Mutual funds should be required to report their fees in dollar figures in their semi-annual reports to shareholders, according to a Securities and Exchange Commission study on fund fees issued last week.

The long-awaited study follows a similar report issued by the General Accounting Office last summer.

The SEC's report also found that mutual fund fees have steadily risen since 1970, but have fallen in three of the last four years. Using asset-weighted expense ratios, the study found that expense ratios rose from 0.73 percent in 1979 to 0.99 percent in 1995, but dropped three years in a row to 0.91 percent by 1998 and then rose to 0.94 percent in 1999. However, the study does not take into consideration changes in sales loads, which may influence the outcome of the study. For instance, many funds have decreased or eliminated front-end sales loads, which are not included in the funds' expense ratios, and replaced them with 12b-1 fees, which are included in the funds' expense ratios, the study said.

The SEC's report, however, is more specific than the GAO report, which was unable to measure the extent to which fund advisers experienced economies of scale.

And while both reports recommend that funds use a dollar figure to disclose their expenses, the reports differed on where and how often these should be disclosed. The SEC report recommended a dollar figure based on a hypothetical investment amount and return be used in semi-annual reports to shareholders, while the GAO report recommended the industry report each individual's costs based on their particular investments.

"We recommend that, because the recommended information could be disclosed in various ways, the Commission should evaluate the most effective way of disclosing fees and expenses that investors incur, taking into account the cost and burden that various alternative means of making such disclosures would entail," the SEC's report said.

The study suggests one method in which the additional information could be presented. Data could be provided in a table format showing the costs incurred by a shareholder who invested a standard amount in the fund that earned a standard return. Because the investment and return would be standardized, the only variable in the table would be the fund's expenses, which would make it easy for investors to compare similar funds, the report said.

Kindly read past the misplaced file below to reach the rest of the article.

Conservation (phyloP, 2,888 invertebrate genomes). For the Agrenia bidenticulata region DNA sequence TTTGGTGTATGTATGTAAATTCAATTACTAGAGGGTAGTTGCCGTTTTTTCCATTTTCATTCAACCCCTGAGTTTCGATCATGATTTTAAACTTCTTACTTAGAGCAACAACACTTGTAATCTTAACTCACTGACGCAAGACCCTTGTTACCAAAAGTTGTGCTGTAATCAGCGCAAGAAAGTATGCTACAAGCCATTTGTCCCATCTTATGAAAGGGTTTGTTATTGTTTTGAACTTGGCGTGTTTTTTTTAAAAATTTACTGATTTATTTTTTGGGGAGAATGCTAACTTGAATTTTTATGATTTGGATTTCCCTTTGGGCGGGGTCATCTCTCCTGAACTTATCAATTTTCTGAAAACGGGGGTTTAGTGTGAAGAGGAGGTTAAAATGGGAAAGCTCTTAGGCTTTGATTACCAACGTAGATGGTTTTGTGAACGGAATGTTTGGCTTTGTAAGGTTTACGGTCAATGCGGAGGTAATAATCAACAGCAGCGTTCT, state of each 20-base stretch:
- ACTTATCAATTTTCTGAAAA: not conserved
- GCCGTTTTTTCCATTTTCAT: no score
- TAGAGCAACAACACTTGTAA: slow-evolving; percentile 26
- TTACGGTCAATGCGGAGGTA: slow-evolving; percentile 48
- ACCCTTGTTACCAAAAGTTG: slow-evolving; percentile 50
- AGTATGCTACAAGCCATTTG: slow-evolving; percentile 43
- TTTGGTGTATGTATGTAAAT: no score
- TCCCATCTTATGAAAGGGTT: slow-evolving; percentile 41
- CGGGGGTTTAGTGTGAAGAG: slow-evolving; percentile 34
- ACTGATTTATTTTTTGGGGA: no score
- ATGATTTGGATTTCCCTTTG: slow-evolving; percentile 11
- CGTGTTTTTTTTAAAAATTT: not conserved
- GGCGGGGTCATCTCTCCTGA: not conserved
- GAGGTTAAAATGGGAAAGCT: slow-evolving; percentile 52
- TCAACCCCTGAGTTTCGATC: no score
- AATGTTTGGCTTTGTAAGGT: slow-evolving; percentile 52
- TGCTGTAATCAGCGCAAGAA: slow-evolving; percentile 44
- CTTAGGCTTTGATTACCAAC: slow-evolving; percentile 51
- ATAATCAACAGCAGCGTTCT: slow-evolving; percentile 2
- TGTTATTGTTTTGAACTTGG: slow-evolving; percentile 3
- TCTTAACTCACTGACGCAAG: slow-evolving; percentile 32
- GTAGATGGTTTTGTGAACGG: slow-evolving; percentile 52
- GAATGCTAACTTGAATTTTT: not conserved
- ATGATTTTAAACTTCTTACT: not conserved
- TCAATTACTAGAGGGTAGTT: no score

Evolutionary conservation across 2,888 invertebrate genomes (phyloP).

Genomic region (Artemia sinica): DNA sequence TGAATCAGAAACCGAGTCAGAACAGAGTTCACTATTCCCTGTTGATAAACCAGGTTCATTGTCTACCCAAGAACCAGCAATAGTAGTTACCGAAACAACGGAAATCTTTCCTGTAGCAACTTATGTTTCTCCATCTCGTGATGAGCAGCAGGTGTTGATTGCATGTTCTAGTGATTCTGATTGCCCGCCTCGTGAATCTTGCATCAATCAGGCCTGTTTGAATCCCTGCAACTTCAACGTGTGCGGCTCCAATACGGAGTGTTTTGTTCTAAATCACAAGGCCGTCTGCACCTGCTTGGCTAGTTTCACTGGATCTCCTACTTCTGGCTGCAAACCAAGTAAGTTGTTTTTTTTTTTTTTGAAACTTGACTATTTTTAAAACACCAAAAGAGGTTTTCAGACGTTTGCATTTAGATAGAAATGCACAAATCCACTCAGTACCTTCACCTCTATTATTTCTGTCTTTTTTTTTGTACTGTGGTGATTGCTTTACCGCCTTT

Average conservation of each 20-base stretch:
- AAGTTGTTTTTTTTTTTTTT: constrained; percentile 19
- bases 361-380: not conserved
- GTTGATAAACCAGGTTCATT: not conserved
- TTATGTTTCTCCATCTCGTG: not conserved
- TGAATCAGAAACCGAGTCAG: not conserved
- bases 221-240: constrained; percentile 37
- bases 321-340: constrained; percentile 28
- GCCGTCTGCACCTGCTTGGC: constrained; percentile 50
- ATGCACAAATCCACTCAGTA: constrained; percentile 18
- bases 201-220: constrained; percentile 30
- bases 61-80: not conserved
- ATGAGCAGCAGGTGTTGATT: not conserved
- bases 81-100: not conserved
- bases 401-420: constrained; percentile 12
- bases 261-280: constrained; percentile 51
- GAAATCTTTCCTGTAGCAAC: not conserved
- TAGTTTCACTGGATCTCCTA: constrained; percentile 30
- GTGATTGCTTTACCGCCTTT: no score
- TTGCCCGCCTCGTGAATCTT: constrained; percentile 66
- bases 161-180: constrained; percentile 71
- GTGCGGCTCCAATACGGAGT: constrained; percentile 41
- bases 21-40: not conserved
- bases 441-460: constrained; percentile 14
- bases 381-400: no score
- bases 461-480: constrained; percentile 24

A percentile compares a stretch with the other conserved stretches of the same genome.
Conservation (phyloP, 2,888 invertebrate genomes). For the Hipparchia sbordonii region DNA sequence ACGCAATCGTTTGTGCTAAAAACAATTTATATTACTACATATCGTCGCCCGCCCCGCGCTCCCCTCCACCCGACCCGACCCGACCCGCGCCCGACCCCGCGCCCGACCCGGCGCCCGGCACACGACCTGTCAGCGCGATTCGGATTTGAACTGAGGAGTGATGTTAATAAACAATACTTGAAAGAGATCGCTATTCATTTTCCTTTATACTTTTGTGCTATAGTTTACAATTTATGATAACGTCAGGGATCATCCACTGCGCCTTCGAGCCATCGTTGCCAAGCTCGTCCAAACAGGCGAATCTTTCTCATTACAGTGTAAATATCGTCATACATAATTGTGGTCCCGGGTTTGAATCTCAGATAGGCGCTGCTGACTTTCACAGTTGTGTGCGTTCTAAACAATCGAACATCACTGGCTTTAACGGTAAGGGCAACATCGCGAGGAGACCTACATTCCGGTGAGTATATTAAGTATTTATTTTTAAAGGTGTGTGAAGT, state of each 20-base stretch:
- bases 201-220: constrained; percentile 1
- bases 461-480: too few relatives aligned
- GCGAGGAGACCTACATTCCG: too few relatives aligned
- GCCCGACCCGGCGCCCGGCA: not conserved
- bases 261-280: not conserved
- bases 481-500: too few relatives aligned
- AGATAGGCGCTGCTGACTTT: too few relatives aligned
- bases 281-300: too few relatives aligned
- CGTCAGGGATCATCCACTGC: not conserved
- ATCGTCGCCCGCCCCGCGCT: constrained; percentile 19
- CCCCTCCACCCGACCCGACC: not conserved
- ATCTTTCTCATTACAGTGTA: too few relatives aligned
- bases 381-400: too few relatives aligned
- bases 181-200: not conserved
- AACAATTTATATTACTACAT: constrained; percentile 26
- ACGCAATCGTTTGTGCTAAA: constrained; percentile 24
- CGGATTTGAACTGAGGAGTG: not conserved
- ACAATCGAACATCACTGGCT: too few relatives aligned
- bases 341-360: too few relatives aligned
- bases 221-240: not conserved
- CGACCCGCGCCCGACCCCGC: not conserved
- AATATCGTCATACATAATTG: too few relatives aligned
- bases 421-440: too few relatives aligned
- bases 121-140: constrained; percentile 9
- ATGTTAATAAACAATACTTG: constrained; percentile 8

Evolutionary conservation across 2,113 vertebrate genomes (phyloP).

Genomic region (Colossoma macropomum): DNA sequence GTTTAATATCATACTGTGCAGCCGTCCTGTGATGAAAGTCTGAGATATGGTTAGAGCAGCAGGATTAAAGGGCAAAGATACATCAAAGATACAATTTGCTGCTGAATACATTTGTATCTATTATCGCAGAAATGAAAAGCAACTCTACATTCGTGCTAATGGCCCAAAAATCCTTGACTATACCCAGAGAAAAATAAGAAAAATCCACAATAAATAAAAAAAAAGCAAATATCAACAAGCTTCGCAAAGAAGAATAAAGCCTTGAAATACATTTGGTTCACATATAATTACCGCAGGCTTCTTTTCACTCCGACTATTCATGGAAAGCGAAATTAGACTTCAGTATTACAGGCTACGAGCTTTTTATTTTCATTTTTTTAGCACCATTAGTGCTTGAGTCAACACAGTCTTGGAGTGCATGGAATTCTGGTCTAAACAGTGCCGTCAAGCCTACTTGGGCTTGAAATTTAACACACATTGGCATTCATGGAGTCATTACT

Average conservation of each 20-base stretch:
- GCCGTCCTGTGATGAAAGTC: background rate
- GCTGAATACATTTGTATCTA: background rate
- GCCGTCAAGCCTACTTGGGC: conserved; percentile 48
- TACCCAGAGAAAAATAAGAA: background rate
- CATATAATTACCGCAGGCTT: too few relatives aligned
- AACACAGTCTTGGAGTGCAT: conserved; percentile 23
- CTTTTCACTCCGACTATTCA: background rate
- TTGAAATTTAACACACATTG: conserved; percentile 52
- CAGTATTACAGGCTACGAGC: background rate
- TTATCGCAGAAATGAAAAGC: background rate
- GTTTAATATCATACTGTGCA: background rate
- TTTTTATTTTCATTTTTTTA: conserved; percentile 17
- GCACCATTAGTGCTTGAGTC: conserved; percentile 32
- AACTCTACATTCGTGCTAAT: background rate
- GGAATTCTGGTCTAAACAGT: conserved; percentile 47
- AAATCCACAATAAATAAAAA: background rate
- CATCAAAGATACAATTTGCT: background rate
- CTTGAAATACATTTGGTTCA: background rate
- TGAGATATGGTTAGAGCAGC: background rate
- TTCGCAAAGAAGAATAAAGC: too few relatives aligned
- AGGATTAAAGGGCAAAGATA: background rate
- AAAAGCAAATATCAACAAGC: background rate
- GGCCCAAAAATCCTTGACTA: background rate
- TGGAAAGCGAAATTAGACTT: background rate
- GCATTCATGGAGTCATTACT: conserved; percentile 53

Although disclosing shareholder costs in dollar amounts is a good idea, the SEC should have followed the GAO's suggestion of including that information in quarterly, not semi-annual, reports, said Mercer Bullard, president and founder of Fund Democracy LLC of Chevy Chase, Md., and former assistant chief counsel at the SEC's division of investment management.

"Disclosure of dollar amounts is a great development," he said. "But my criticism is it shouldn't be limited to semi-annual reports. It should be put in the document that everyone opens and looks at, which is the quarterly report, not the one that everyone immediately throws out, which is the semi-annual report. It's almost as if they are trying to put it in a place where investors won't see it."

The report also recommends that the Commission continue to emphasize independent directors' responsibilities in monitoring fund fees and expenses.

"Fund directors, should, for example, attempt to ensure that an appropriate portion of the cost savings from any available economies of scale is passed along to fund shareholders," the report said.

The Commission should also consider revising rule 12b-1 under the Investment Company Act of 1940, in order to accommodate changes in the mutual fund industry in the 20 years since the rule was enacted, the report said.

While the report makes several recommendations, it does not indicate what action, if any, the SEC will take. The SEC will consider whether to adopt any of the recommendations, said an SEC spokesperson, who requested his name not

be used.

It is impossible to say what impact the report will have on the Commission's future rule making, said Geoff Bobroff, president of Bobroff Consulting, of East Greenwich, R.I. With a new administration moving into the White House and the SEC undergoing a change in leadership, it is unclear how the new report will be used, he said.

The SEC should be careful not to let its desire to raise investors' awareness of fund fees make fund documents overly burdensome, Bobroff said. If the SEC requires funds to publish fees and expenses in the format it is recommending, it runs the risk of putting so much information in the semi-annual reports that investors will be more confused than informed, he said.

"I guess where I'm at a loss is how do we get out of this quagmire of more and more disclosure because it seems that once that Pandora's box is opened, it's hard to get out of," he said.

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